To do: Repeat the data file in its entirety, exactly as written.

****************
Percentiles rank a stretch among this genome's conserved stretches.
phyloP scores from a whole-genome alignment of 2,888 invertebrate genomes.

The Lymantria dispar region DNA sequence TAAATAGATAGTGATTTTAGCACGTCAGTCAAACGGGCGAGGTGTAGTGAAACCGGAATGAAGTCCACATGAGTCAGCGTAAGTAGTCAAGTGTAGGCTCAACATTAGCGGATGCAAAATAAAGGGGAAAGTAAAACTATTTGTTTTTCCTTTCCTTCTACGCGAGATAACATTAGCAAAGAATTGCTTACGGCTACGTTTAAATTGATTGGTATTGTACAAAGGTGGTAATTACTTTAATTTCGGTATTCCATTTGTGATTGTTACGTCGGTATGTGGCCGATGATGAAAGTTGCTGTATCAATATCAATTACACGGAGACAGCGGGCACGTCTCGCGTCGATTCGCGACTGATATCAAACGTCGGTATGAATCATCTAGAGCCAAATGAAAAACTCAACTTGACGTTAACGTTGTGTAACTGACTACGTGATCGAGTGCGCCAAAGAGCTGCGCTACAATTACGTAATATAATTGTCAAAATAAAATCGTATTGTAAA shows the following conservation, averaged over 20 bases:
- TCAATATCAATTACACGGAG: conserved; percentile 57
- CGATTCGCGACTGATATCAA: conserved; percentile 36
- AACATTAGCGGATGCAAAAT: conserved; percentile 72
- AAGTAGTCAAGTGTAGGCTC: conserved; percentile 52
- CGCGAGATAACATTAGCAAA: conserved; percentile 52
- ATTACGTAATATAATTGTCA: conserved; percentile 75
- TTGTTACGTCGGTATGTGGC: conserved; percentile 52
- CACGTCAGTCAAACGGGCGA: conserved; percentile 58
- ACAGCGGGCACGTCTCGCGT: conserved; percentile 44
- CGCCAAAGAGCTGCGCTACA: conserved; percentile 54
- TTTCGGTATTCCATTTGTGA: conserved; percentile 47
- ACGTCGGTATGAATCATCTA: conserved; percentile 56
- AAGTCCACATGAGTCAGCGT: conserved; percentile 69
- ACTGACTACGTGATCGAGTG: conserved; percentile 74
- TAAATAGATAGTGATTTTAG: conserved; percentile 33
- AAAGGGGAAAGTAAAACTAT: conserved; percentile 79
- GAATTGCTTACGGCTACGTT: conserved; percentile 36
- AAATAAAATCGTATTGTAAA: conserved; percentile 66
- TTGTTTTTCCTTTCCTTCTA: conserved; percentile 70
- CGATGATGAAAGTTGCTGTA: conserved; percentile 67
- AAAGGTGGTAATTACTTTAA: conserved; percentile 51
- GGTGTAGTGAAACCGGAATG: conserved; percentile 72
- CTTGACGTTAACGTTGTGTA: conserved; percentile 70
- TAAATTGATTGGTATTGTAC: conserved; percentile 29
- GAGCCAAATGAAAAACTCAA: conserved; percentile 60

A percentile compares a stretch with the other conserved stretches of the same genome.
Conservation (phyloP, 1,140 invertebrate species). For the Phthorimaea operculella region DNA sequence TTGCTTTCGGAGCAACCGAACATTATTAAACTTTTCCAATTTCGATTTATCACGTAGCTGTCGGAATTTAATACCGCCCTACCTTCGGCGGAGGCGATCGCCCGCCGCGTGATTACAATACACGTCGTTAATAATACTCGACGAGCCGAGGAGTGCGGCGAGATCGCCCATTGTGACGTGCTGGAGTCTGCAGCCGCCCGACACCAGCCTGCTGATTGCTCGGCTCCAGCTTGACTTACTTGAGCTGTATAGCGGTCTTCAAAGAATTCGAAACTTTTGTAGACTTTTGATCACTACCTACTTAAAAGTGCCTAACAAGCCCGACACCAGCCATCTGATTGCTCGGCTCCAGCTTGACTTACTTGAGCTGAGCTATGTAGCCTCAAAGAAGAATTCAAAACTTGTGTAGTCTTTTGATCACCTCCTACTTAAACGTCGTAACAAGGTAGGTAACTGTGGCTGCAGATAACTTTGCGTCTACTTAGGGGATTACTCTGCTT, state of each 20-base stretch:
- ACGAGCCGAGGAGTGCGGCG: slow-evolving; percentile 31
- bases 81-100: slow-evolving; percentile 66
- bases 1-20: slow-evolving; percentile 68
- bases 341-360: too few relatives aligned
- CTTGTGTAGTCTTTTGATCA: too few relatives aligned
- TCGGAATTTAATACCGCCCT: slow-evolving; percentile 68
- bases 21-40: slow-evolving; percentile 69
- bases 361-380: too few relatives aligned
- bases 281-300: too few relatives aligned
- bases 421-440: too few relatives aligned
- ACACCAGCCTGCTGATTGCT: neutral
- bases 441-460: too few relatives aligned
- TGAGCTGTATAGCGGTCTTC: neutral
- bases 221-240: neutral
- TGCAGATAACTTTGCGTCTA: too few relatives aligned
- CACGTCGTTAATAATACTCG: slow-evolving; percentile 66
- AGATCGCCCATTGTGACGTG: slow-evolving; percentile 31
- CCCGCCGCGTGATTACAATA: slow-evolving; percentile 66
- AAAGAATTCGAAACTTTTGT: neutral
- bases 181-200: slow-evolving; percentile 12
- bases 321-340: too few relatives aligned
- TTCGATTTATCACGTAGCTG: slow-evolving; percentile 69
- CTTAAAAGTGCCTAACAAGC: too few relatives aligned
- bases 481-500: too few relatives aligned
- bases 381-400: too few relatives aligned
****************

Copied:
Percentiles rank a stretch among this genome's conserved stretches.
phyloP scores from a whole-genome alignment of 2,888 invertebrate genomes.

The Lymantria dispar region DNA sequence TAAATAGATAGTGATTTTAGCACGTCAGTCAAACGGGCGAGGTGTAGTGAAACCGGAATGAAGTCCACATGAGTCAGCGTAAGTAGTCAAGTGTAGGCTCAACATTAGCGGATGCAAAATAAAGGGGAAAGTAAAACTATTTGTTTTTCCTTTCCTTCTACGCGAGATAACATTAGCAAAGAATTGCTTACGGCTACGTTTAAATTGATTGGTATTGTACAAAGGTGGTAATTACTTTAATTTCGGTATTCCATTTGTGATTGTTACGTCGGTATGTGGCCGATGATGAAAGTTGCTGTATCAATATCAATTACACGGAGACAGCGGGCACGTCTCGCGTCGATTCGCGACTGATATCAAACGTCGGTATGAATCATCTAGAGCCAAATGAAAAACTCAACTTGACGTTAACGTTGTGTAACTGACTACGTGATCGAGTGCGCCAAAGAGCTGCGCTACAATTACGTAATATAATTGTCAAAATAAAATCGTATTGTAAA shows the following conservation, averaged over 20 bases:
- TCAATATCAATTACACGGAG: conserved; percentile 57
- CGATTCGCGACTGATATCAA: conserved; percentile 36
- AACATTAGCGGATGCAAAAT: conserved; percentile 72
- AAGTAGTCAAGTGTAGGCTC: conserved; percentile 52
- CGCGAGATAACATTAGCAAA: conserved; percentile 52
- ATTACGTAATATAATTGTCA: conserved; percentile 75
- TTGTTACGTCGGTATGTGGC: conserved; percentile 52
- CACGTCAGTCAAACGGGCGA: conserved; percentile 58
- ACAGCGGGCACGTCTCGCGT: conserved; percentile 44
- CGCCAAAGAGCTGCGCTACA: conserved; percentile 54
- TTTCGGTATTCCATTTGTGA: conserved; percentile 47
- ACGTCGGTATGAATCATCTA: conserved; percentile 56
- AAGTCCACATGAGTCAGCGT: conserved; percentile 69
- ACTGACTACGTGATCGAGTG: conserved; percentile 74
- TAAATAGATAGTGATTTTAG: conserved; percentile 33
- AAAGGGGAAAGTAAAACTAT: conserved; percentile 79
- GAATTGCTTACGGCTACGTT: conserved; percentile 36
- AAATAAAATCGTATTGTAAA: conserved; percentile 66
- TTGTTTTTCCTTTCCTTCTA: conserved; percentile 70
- CGATGATGAAAGTTGCTGTA: conserved; percentile 67
- AAAGGTGGTAATTACTTTAA: conserved; percentile 51
- GGTGTAGTGAAACCGGAATG: conserved; percentile 72
- CTTGACGTTAACGTTGTGTA: conserved; percentile 70
- TAAATTGATTGGTATTGTAC: conserved; percentile 29
- GAGCCAAATGAAAAACTCAA: conserved; percentile 60

A percentile compares a stretch with the other conserved stretches of the same genome.
Conservation (phyloP, 1,140 invertebrate species). For the Phthorimaea operculella region DNA sequence TTGCTTTCGGAGCAACCGAACATTATTAAACTTTTCCAATTTCGATTTATCACGTAGCTGTCGGAATTTAATACCGCCCTACCTTCGGCGGAGGCGATCGCCCGCCGCGTGATTACAATACACGTCGTTAATAATACTCGACGAGCCGAGGAGTGCGGCGAGATCGCCCATTGTGACGTGCTGGAGTCTGCAGCCGCCCGACACCAGCCTGCTGATTGCTCGGCTCCAGCTTGACTTACTTGAGCTGTATAGCGGTCTTCAAAGAATTCGAAACTTTTGTAGACTTTTGATCACTACCTACTTAAAAGTGCCTAACAAGCCCGACACCAGCCATCTGATTGCTCGGCTCCAGCTTGACTTACTTGAGCTGAGCTATGTAGCCTCAAAGAAGAATTCAAAACTTGTGTAGTCTTTTGATCACCTCCTACTTAAACGTCGTAACAAGGTAGGTAACTGTGGCTGCAGATAACTTTGCGTCTACTTAGGGGATTACTCTGCTT, state of each 20-base stretch:
- ACGAGCCGAGGAGTGCGGCG: slow-evolving; percentile 31
- bases 81-100: slow-evolving; percentile 66
- bases 1-20: slow-evolving; percentile 68
- bases 341-360: too few relatives aligned
- CTTGTGTAGTCTTTTGATCA: too few relatives aligned
- TCGGAATTTAATACCGCCCT: slow-evolving; percentile 68
- bases 21-40: slow-evolving; percentile 69
- bases 361-380: too few relatives aligned
- bases 281-300: too few relatives aligned
- bases 421-440: too few relatives aligned
- ACACCAGCCTGCTGATTGCT: neutral
- bases 441-460: too few relatives aligned
- TGAGCTGTATAGCGGTCTTC: neutral
- bases 221-240: neutral
- TGCAGATAACTTTGCGTCTA: too few relatives aligned
- CACGTCGTTAATAATACTCG: slow-evolving; percentile 66
- AGATCGCCCATTGTGACGTG: slow-evolving; percentile 31
- CCCGCCGCGTGATTACAATA: slow-evolving; percentile 66
- AAAGAATTCGAAACTTTTGT: neutral
- bases 181-200: slow-evolving; percentile 12
- bases 321-340: too few relatives aligned
- TTCGATTTATCACGTAGCTG: slow-evolving; percentile 69
- CTTAAAAGTGCCTAACAAGC: too few relatives aligned
- bases 481-500: too few relatives aligned
- bases 381-400: too few relatives aligned